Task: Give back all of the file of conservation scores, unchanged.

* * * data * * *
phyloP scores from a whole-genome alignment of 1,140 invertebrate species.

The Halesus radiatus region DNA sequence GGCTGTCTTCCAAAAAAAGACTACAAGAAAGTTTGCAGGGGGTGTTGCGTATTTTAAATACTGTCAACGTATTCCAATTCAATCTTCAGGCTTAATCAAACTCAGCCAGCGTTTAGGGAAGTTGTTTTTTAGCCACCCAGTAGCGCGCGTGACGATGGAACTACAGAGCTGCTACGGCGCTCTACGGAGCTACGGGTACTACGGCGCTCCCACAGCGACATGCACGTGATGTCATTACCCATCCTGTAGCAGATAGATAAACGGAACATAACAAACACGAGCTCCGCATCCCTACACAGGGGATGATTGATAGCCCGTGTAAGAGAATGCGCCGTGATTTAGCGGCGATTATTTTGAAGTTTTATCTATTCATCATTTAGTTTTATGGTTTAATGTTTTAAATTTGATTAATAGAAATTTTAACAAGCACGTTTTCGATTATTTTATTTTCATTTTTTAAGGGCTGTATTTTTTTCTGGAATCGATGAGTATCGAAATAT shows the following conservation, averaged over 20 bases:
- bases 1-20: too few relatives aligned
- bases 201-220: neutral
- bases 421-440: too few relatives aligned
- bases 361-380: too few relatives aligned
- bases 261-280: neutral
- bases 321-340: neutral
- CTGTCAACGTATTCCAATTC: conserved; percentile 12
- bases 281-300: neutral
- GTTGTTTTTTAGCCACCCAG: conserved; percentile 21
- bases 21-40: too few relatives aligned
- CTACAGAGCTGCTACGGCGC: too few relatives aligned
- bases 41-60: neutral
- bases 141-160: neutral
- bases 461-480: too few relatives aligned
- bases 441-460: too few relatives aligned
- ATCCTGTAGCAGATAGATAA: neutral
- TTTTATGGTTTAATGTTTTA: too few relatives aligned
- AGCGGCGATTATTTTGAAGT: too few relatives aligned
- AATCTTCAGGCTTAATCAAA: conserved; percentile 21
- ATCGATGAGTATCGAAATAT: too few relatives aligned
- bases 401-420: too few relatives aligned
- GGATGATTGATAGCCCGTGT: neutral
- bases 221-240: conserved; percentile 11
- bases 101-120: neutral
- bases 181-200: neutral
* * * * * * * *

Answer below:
phyloP scores from a whole-genome alignment of 1,140 invertebrate species.

The Halesus radiatus region DNA sequence GGCTGTCTTCCAAAAAAAGACTACAAGAAAGTTTGCAGGGGGTGTTGCGTATTTTAAATACTGTCAACGTATTCCAATTCAATCTTCAGGCTTAATCAAACTCAGCCAGCGTTTAGGGAAGTTGTTTTTTAGCCACCCAGTAGCGCGCGTGACGATGGAACTACAGAGCTGCTACGGCGCTCTACGGAGCTACGGGTACTACGGCGCTCCCACAGCGACATGCACGTGATGTCATTACCCATCCTGTAGCAGATAGATAAACGGAACATAACAAACACGAGCTCCGCATCCCTACACAGGGGATGATTGATAGCCCGTGTAAGAGAATGCGCCGTGATTTAGCGGCGATTATTTTGAAGTTTTATCTATTCATCATTTAGTTTTATGGTTTAATGTTTTAAATTTGATTAATAGAAATTTTAACAAGCACGTTTTCGATTATTTTATTTTCATTTTTTAAGGGCTGTATTTTTTTCTGGAATCGATGAGTATCGAAATAT shows the following conservation, averaged over 20 bases:
- bases 1-20: too few relatives aligned
- bases 201-220: neutral
- bases 421-440: too few relatives aligned
- bases 361-380: too few relatives aligned
- bases 261-280: neutral
- bases 321-340: neutral
- CTGTCAACGTATTCCAATTC: conserved; percentile 12
- bases 281-300: neutral
- GTTGTTTTTTAGCCACCCAG: conserved; percentile 21
- bases 21-40: too few relatives aligned
- CTACAGAGCTGCTACGGCGC: too few relatives aligned
- bases 41-60: neutral
- bases 141-160: neutral
- bases 461-480: too few relatives aligned
- bases 441-460: too few relatives aligned
- ATCCTGTAGCAGATAGATAA: neutral
- TTTTATGGTTTAATGTTTTA: too few relatives aligned
- AGCGGCGATTATTTTGAAGT: too few relatives aligned
- AATCTTCAGGCTTAATCAAA: conserved; percentile 21
- ATCGATGAGTATCGAAATAT: too few relatives aligned
- bases 401-420: too few relatives aligned
- GGATGATTGATAGCCCGTGT: neutral
- bases 221-240: conserved; percentile 11
- bases 101-120: neutral
- bases 181-200: neutral